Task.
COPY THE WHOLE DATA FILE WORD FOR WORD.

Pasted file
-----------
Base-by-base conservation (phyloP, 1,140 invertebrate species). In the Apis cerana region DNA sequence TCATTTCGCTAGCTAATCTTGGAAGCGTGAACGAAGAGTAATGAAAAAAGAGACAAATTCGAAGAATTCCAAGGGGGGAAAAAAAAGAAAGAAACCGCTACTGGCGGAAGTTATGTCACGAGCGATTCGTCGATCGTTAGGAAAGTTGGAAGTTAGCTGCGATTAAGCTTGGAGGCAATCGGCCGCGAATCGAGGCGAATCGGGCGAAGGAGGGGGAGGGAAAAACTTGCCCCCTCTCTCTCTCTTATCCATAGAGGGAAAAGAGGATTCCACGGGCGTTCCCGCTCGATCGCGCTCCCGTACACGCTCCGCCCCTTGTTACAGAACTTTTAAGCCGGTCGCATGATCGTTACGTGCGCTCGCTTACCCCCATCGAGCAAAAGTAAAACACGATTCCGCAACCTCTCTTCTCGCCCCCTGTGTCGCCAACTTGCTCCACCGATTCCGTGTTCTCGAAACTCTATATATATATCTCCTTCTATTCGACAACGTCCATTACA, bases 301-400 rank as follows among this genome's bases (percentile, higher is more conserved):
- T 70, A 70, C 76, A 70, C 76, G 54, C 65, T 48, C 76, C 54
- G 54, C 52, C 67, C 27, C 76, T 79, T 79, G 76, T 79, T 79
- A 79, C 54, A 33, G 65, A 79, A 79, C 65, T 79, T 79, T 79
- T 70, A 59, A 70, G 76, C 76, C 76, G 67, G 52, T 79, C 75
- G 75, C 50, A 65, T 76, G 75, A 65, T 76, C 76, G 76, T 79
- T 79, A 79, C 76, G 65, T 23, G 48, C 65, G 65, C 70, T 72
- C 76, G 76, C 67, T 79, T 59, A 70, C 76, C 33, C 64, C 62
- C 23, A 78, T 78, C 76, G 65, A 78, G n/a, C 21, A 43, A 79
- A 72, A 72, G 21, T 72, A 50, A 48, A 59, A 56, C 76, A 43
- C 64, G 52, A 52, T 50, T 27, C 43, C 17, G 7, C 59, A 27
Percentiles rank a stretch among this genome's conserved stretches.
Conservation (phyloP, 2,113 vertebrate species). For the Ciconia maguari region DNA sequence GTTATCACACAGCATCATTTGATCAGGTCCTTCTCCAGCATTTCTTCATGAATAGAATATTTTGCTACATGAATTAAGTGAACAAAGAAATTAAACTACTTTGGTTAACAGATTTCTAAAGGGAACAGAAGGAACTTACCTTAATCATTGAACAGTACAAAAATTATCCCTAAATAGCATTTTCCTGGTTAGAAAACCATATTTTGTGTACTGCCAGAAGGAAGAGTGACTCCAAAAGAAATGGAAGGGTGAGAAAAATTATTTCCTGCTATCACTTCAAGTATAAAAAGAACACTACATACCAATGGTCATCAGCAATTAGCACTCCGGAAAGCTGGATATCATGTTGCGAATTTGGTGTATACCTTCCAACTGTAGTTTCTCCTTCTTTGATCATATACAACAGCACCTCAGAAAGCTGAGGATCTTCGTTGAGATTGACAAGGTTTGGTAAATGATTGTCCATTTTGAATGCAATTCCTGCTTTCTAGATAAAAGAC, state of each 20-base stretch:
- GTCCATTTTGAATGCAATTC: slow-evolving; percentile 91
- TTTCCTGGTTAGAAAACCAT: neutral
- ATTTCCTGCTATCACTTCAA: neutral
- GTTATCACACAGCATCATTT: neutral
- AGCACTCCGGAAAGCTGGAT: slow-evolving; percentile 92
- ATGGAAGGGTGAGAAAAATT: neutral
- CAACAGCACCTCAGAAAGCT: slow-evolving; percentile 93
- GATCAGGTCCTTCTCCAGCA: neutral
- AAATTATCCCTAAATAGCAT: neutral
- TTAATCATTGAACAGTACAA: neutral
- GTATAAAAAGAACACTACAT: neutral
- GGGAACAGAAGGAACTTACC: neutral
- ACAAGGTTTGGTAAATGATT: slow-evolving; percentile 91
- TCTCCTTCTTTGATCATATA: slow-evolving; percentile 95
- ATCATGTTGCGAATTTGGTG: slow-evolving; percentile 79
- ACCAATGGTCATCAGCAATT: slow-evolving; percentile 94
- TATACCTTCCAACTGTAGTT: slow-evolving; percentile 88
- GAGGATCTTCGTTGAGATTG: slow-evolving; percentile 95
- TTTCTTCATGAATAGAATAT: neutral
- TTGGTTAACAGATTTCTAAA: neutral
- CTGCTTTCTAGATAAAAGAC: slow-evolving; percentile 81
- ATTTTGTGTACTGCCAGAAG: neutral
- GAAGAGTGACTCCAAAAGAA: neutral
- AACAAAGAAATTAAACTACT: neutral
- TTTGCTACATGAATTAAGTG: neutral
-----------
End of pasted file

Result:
Base-by-base conservation (phyloP, 1,140 invertebrate species). In the Apis cerana region DNA sequence TCATTTCGCTAGCTAATCTTGGAAGCGTGAACGAAGAGTAATGAAAAAAGAGACAAATTCGAAGAATTCCAAGGGGGGAAAAAAAAGAAAGAAACCGCTACTGGCGGAAGTTATGTCACGAGCGATTCGTCGATCGTTAGGAAAGTTGGAAGTTAGCTGCGATTAAGCTTGGAGGCAATCGGCCGCGAATCGAGGCGAATCGGGCGAAGGAGGGGGAGGGAAAAACTTGCCCCCTCTCTCTCTCTTATCCATAGAGGGAAAAGAGGATTCCACGGGCGTTCCCGCTCGATCGCGCTCCCGTACACGCTCCGCCCCTTGTTACAGAACTTTTAAGCCGGTCGCATGATCGTTACGTGCGCTCGCTTACCCCCATCGAGCAAAAGTAAAACACGATTCCGCAACCTCTCTTCTCGCCCCCTGTGTCGCCAACTTGCTCCACCGATTCCGTGTTCTCGAAACTCTATATATATATCTCCTTCTATTCGACAACGTCCATTACA, bases 301-400 rank as follows among this genome's bases (percentile, higher is more conserved):
- T 70, A 70, C 76, A 70, C 76, G 54, C 65, T 48, C 76, C 54
- G 54, C 52, C 67, C 27, C 76, T 79, T 79, G 76, T 79, T 79
- A 79, C 54, A 33, G 65, A 79, A 79, C 65, T 79, T 79, T 79
- T 70, A 59, A 70, G 76, C 76, C 76, G 67, G 52, T 79, C 75
- G 75, C 50, A 65, T 76, G 75, A 65, T 76, C 76, G 76, T 79
- T 79, A 79, C 76, G 65, T 23, G 48, C 65, G 65, C 70, T 72
- C 76, G 76, C 67, T 79, T 59, A 70, C 76, C 33, C 64, C 62
- C 23, A 78, T 78, C 76, G 65, A 78, G n/a, C 21, A 43, A 79
- A 72, A 72, G 21, T 72, A 50, A 48, A 59, A 56, C 76, A 43
- C 64, G 52, A 52, T 50, T 27, C 43, C 17, G 7, C 59, A 27
Percentiles rank a stretch among this genome's conserved stretches.
Conservation (phyloP, 2,113 vertebrate species). For the Ciconia maguari region DNA sequence GTTATCACACAGCATCATTTGATCAGGTCCTTCTCCAGCATTTCTTCATGAATAGAATATTTTGCTACATGAATTAAGTGAACAAAGAAATTAAACTACTTTGGTTAACAGATTTCTAAAGGGAACAGAAGGAACTTACCTTAATCATTGAACAGTACAAAAATTATCCCTAAATAGCATTTTCCTGGTTAGAAAACCATATTTTGTGTACTGCCAGAAGGAAGAGTGACTCCAAAAGAAATGGAAGGGTGAGAAAAATTATTTCCTGCTATCACTTCAAGTATAAAAAGAACACTACATACCAATGGTCATCAGCAATTAGCACTCCGGAAAGCTGGATATCATGTTGCGAATTTGGTGTATACCTTCCAACTGTAGTTTCTCCTTCTTTGATCATATACAACAGCACCTCAGAAAGCTGAGGATCTTCGTTGAGATTGACAAGGTTTGGTAAATGATTGTCCATTTTGAATGCAATTCCTGCTTTCTAGATAAAAGAC, state of each 20-base stretch:
- GTCCATTTTGAATGCAATTC: slow-evolving; percentile 91
- TTTCCTGGTTAGAAAACCAT: neutral
- ATTTCCTGCTATCACTTCAA: neutral
- GTTATCACACAGCATCATTT: neutral
- AGCACTCCGGAAAGCTGGAT: slow-evolving; percentile 92
- ATGGAAGGGTGAGAAAAATT: neutral
- CAACAGCACCTCAGAAAGCT: slow-evolving; percentile 93
- GATCAGGTCCTTCTCCAGCA: neutral
- AAATTATCCCTAAATAGCAT: neutral
- TTAATCATTGAACAGTACAA: neutral
- GTATAAAAAGAACACTACAT: neutral
- GGGAACAGAAGGAACTTACC: neutral
- ACAAGGTTTGGTAAATGATT: slow-evolving; percentile 91
- TCTCCTTCTTTGATCATATA: slow-evolving; percentile 95
- ATCATGTTGCGAATTTGGTG: slow-evolving; percentile 79
- ACCAATGGTCATCAGCAATT: slow-evolving; percentile 94
- TATACCTTCCAACTGTAGTT: slow-evolving; percentile 88
- GAGGATCTTCGTTGAGATTG: slow-evolving; percentile 95
- TTTCTTCATGAATAGAATAT: neutral
- TTGGTTAACAGATTTCTAAA: neutral
- CTGCTTTCTAGATAAAAGAC: slow-evolving; percentile 81
- ATTTTGTGTACTGCCAGAAG: neutral
- GAAGAGTGACTCCAAAAGAA: neutral
- AACAAAGAAATTAAACTACT: neutral
- TTTGCTACATGAATTAAGTG: neutral